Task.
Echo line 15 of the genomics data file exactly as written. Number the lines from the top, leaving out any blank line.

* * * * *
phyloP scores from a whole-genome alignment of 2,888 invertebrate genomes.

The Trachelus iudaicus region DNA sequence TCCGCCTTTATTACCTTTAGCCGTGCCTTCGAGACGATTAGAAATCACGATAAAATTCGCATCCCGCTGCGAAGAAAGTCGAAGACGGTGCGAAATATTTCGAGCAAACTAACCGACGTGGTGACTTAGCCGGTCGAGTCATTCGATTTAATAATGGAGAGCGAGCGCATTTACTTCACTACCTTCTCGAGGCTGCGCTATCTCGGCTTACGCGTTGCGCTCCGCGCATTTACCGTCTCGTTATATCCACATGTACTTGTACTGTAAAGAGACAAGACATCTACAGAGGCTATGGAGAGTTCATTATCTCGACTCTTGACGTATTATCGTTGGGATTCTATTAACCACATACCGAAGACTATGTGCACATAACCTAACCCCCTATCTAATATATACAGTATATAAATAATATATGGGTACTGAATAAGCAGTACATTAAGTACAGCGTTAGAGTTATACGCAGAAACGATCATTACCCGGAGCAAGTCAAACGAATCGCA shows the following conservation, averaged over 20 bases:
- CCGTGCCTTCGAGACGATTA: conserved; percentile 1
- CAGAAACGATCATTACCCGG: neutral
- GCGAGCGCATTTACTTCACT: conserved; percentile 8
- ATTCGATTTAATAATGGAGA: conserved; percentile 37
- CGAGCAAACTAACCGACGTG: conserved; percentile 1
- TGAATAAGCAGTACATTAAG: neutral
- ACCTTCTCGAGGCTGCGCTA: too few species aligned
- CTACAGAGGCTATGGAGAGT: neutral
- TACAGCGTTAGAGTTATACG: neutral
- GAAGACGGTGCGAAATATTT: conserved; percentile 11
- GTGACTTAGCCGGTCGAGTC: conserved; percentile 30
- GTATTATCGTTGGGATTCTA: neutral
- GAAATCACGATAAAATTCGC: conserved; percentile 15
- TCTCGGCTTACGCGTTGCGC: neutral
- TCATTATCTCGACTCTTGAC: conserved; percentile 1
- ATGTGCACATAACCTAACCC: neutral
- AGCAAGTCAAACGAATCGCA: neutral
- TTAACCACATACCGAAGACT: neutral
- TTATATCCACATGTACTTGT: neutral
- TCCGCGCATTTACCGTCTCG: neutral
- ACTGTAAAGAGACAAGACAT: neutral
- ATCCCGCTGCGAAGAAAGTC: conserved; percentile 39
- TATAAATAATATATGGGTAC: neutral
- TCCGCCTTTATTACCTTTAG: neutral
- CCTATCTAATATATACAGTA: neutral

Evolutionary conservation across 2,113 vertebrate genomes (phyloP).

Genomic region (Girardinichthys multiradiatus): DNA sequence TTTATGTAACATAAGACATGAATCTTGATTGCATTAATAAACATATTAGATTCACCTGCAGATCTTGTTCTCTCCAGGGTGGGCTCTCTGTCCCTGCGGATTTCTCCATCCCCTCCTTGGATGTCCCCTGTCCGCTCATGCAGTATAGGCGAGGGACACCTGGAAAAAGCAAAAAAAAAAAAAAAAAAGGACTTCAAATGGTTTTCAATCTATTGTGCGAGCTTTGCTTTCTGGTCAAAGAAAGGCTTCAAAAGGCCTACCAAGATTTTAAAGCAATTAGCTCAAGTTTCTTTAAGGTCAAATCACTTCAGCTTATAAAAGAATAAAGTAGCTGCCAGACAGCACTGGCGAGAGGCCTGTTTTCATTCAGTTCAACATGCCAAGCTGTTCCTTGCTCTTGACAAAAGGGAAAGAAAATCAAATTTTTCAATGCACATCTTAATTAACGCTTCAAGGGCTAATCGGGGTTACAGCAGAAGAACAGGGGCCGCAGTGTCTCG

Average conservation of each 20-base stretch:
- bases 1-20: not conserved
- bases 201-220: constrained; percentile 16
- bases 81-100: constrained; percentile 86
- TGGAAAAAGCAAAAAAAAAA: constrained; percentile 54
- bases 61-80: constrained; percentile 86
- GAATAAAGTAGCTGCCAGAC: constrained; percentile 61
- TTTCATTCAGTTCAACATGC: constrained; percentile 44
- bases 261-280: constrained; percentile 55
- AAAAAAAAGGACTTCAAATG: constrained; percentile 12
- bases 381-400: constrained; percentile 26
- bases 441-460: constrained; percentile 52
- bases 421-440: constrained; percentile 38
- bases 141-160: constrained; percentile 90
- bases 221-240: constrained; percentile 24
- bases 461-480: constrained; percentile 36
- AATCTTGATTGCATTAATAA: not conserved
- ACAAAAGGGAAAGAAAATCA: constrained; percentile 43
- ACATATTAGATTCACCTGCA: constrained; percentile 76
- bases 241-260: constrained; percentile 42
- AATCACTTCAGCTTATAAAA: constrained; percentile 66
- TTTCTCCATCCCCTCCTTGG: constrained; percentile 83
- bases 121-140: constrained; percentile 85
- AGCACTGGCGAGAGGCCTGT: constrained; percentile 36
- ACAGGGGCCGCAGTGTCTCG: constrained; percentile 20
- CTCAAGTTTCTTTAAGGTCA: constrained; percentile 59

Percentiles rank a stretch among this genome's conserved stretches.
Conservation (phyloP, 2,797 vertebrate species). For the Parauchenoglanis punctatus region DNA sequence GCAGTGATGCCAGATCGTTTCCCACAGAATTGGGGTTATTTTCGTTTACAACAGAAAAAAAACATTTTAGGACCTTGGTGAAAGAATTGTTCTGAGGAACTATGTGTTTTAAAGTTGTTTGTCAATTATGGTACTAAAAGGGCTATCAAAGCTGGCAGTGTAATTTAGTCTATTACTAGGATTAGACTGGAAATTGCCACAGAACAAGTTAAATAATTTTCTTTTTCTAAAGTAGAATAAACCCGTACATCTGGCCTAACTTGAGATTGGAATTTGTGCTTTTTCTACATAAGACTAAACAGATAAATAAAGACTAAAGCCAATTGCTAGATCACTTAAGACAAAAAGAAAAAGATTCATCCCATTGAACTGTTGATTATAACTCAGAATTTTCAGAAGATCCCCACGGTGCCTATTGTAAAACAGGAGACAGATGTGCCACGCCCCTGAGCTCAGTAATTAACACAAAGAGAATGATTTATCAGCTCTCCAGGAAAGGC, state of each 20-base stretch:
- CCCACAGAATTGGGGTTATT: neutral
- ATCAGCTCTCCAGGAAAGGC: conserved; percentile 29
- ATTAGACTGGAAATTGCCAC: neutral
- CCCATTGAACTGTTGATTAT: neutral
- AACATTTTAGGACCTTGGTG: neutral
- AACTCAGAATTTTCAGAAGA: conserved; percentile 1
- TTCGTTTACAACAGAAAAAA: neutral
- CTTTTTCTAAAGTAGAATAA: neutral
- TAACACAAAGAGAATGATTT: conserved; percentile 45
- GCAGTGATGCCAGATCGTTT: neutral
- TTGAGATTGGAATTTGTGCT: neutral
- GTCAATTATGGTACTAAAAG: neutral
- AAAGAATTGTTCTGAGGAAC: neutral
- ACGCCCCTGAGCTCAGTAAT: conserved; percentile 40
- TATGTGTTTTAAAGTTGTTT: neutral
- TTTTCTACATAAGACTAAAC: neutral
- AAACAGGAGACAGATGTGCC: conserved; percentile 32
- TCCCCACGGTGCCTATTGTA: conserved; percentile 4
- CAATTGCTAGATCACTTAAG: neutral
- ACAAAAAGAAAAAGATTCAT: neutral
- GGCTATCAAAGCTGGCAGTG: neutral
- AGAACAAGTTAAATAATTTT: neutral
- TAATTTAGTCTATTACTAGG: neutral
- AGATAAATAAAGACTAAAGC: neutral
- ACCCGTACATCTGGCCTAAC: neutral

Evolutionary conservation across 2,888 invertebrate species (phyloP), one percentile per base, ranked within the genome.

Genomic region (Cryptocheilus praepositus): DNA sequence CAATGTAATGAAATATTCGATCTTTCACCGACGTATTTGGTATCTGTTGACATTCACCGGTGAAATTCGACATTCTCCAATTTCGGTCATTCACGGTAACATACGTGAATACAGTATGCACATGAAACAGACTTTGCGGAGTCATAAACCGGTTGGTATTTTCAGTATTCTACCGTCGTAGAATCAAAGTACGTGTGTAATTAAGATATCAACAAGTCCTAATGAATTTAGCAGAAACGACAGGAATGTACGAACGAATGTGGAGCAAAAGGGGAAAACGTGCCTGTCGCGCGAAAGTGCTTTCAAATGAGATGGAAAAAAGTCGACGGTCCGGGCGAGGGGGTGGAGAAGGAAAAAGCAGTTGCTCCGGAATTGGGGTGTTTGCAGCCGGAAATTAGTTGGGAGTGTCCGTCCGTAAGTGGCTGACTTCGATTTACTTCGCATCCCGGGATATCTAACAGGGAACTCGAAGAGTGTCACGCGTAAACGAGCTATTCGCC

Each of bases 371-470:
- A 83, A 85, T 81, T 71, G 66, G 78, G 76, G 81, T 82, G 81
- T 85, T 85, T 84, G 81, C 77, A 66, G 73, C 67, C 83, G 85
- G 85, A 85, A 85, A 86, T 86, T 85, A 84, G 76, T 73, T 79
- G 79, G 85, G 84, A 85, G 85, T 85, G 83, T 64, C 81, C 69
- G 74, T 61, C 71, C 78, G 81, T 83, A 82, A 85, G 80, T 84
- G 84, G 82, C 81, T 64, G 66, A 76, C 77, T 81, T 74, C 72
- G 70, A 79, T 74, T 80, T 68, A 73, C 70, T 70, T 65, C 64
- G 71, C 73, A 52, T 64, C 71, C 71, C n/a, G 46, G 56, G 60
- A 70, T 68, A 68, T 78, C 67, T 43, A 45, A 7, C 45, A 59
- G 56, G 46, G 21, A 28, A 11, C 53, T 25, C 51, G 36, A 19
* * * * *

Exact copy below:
- GAAATCACGATAAAATTCGC: conserved; percentile 15